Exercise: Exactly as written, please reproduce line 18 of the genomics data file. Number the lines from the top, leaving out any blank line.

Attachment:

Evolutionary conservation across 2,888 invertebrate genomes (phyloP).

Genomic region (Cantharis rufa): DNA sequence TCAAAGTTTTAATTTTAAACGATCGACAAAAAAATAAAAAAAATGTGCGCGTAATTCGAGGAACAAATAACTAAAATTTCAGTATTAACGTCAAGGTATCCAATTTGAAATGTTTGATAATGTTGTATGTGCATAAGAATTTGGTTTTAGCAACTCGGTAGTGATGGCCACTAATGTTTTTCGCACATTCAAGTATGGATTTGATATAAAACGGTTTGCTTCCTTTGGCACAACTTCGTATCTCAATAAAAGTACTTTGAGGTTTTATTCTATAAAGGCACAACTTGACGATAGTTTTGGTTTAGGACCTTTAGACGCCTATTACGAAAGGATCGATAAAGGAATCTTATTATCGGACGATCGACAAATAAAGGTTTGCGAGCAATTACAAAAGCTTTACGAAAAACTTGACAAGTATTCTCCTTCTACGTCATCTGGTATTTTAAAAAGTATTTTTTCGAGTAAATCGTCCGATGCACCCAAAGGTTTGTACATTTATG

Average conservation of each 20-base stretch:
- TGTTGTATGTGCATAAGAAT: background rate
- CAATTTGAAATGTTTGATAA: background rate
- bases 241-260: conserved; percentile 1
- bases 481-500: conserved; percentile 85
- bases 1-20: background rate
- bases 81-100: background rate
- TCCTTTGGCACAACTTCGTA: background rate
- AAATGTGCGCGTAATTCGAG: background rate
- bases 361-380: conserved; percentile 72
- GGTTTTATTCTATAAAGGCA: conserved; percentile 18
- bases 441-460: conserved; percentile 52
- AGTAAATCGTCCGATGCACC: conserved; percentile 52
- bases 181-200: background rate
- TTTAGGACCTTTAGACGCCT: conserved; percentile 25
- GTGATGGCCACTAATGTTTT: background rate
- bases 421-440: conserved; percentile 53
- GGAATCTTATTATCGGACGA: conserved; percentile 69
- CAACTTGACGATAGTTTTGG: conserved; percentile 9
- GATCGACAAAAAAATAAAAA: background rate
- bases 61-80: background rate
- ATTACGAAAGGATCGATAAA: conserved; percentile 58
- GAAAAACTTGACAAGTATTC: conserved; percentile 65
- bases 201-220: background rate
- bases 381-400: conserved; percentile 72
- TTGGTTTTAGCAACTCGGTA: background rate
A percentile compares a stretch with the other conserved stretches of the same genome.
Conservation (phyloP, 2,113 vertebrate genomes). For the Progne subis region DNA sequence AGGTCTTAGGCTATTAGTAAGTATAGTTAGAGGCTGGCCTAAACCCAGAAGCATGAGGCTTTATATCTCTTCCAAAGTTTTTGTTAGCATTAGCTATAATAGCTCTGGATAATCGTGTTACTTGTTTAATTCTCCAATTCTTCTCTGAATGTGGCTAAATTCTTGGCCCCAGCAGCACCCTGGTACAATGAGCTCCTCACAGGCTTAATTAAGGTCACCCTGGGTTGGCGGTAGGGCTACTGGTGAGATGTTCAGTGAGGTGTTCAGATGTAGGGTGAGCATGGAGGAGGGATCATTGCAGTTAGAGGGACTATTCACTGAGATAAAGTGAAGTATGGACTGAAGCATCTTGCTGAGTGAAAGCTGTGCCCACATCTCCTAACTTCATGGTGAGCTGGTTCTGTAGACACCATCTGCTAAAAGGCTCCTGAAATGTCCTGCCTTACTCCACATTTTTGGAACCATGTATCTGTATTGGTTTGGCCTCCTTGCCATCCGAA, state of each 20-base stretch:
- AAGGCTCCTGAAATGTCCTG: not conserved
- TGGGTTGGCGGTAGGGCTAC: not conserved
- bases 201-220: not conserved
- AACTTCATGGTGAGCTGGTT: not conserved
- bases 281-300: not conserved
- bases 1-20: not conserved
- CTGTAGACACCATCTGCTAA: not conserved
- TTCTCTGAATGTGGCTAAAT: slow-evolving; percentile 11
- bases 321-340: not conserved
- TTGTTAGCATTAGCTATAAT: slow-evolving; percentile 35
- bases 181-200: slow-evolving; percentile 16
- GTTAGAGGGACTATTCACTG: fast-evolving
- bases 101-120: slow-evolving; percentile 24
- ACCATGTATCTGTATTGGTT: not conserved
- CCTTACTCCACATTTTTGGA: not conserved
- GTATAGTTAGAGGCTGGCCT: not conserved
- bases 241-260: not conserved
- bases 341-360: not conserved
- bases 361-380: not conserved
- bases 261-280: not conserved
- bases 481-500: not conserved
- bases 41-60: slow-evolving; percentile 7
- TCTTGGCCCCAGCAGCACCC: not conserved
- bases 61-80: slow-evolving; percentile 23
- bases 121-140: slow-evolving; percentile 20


- GTGATGGCCACTAATGTTTT: background rate